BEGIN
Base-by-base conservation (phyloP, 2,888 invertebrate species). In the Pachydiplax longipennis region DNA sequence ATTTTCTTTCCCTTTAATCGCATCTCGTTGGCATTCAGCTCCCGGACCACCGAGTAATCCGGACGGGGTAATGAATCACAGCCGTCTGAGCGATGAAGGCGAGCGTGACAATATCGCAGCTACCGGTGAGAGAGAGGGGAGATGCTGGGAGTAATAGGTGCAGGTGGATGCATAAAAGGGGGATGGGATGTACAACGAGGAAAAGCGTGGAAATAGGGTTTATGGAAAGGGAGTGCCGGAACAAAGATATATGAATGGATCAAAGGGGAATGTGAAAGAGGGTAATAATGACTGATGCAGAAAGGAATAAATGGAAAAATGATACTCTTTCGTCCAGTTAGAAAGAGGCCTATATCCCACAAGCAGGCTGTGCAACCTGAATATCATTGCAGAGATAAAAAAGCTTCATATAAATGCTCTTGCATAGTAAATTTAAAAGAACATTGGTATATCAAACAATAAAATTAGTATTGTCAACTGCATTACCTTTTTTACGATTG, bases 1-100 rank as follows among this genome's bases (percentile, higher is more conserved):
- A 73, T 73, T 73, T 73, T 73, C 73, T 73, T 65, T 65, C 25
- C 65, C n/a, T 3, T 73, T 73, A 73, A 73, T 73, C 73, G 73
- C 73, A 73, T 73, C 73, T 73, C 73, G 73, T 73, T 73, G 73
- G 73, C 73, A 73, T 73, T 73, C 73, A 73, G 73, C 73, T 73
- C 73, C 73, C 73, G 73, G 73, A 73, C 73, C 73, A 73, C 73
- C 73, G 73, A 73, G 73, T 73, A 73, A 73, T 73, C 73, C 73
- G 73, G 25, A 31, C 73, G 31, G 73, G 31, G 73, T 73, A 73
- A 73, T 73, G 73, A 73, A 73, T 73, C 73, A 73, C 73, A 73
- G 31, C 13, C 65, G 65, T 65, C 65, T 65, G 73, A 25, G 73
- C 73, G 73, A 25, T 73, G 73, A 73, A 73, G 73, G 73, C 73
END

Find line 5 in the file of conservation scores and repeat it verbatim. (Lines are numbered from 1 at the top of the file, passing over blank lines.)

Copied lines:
- G 73, C 73, A 73, T 73, T 73, C 73, A 73, G 73, C 73, T 73